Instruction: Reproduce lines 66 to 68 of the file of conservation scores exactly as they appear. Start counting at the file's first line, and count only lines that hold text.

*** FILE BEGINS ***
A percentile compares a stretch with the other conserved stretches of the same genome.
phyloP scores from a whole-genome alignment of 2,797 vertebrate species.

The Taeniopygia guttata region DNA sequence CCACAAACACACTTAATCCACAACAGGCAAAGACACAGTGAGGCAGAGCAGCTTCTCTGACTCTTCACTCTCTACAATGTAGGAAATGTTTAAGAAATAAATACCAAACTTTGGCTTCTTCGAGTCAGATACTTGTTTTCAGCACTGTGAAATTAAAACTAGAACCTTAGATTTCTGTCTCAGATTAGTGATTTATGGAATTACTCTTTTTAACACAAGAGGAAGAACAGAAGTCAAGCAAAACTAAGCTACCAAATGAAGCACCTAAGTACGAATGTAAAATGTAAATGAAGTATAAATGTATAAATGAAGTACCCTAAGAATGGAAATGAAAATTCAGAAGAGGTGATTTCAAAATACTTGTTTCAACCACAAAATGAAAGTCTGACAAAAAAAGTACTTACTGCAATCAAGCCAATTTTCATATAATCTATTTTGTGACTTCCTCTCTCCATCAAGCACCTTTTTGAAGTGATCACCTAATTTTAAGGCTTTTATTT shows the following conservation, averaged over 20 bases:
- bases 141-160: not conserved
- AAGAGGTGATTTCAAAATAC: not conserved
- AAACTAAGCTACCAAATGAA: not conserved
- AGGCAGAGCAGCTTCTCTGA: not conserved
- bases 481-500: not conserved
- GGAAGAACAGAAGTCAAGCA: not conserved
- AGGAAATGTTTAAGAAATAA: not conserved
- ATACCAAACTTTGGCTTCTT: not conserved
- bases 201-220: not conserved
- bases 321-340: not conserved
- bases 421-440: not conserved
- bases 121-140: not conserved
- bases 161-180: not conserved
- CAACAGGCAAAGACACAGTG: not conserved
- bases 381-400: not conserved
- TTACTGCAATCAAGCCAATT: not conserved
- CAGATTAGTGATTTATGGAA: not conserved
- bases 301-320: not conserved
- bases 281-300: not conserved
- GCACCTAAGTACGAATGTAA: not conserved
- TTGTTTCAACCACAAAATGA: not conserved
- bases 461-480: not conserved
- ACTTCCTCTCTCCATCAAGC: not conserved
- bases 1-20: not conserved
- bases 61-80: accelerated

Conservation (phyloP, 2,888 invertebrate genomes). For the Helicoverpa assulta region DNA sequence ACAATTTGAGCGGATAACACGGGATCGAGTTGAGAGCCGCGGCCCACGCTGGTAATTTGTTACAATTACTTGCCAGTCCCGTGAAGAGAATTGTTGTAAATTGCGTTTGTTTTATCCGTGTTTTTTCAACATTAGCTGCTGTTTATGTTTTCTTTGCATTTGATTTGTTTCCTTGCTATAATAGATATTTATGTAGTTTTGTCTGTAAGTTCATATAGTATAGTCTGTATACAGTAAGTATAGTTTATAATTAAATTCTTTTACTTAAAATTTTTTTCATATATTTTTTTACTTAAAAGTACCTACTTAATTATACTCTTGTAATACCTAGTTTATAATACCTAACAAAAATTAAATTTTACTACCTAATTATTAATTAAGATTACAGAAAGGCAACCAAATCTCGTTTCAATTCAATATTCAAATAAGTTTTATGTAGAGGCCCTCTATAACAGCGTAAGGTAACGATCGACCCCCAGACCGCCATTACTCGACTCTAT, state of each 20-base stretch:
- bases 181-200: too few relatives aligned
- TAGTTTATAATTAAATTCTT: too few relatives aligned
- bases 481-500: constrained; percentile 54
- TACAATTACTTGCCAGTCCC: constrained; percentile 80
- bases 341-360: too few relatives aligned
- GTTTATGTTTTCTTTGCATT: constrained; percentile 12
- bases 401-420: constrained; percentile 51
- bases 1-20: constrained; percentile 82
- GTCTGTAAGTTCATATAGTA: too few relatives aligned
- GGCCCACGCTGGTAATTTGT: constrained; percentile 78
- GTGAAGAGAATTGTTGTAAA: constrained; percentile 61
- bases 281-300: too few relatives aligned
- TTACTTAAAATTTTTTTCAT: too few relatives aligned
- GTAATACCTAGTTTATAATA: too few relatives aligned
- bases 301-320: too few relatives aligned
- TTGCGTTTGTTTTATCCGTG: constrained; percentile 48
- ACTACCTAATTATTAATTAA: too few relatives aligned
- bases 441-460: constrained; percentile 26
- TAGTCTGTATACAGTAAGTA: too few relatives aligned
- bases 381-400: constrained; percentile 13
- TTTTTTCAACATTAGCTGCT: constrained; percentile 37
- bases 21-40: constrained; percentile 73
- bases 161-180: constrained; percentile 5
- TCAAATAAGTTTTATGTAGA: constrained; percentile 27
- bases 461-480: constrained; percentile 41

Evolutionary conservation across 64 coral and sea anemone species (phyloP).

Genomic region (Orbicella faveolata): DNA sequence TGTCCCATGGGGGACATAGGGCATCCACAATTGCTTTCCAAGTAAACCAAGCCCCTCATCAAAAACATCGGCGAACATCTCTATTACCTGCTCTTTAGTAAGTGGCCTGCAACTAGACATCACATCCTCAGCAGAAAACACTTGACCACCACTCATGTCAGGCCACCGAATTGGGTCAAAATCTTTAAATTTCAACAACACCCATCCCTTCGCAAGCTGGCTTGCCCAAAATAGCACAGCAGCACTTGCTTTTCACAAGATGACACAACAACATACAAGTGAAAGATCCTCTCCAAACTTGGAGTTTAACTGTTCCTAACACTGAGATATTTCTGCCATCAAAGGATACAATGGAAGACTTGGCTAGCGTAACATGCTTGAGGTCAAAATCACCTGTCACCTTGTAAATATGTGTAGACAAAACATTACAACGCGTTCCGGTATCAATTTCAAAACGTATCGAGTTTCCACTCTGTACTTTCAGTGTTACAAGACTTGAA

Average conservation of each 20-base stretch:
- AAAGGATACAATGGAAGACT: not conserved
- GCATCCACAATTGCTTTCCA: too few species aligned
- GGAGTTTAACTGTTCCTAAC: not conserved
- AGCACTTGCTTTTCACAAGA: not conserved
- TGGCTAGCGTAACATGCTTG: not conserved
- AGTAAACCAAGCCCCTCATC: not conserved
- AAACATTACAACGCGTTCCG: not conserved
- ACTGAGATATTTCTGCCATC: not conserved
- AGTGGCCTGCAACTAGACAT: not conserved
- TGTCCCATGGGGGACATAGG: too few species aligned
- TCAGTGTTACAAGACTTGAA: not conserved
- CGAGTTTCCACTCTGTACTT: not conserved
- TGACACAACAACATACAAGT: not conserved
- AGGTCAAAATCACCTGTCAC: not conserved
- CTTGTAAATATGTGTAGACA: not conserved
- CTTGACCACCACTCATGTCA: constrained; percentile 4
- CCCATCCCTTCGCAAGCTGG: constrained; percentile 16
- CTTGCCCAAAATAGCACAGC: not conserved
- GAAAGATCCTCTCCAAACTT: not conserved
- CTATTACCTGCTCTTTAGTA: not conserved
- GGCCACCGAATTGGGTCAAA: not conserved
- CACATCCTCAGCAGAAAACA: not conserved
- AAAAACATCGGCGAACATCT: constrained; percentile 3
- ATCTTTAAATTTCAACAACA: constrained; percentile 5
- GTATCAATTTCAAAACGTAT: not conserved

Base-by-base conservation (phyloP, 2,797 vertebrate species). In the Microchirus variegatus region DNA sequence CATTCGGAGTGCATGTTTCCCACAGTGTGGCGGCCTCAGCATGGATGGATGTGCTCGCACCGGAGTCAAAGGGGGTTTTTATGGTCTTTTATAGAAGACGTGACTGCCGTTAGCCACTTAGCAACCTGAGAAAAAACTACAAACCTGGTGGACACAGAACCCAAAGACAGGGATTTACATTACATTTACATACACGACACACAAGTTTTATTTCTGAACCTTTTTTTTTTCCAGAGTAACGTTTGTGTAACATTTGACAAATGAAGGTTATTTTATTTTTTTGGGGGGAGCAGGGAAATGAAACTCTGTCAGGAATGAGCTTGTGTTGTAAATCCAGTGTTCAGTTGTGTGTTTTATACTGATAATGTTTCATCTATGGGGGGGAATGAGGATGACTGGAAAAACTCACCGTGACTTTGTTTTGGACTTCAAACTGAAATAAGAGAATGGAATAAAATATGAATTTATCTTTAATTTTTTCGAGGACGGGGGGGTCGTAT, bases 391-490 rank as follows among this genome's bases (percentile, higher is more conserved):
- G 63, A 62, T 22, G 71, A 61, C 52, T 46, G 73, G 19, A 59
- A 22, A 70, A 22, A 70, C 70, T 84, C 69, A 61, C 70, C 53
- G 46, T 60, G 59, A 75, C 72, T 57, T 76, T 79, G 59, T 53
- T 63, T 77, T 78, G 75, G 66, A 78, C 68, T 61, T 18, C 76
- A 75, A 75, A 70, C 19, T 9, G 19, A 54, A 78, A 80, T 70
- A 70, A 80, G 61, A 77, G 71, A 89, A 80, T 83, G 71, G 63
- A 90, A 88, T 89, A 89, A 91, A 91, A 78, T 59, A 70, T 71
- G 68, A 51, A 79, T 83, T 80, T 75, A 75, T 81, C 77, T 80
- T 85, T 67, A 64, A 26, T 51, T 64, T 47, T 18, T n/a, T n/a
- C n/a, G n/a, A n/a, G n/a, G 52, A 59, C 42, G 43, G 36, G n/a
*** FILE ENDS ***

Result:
- AGTGGCCTGCAACTAGACAT: not conserved
- TGTCCCATGGGGGACATAGG: too few species aligned
- TCAGTGTTACAAGACTTGAA: not conserved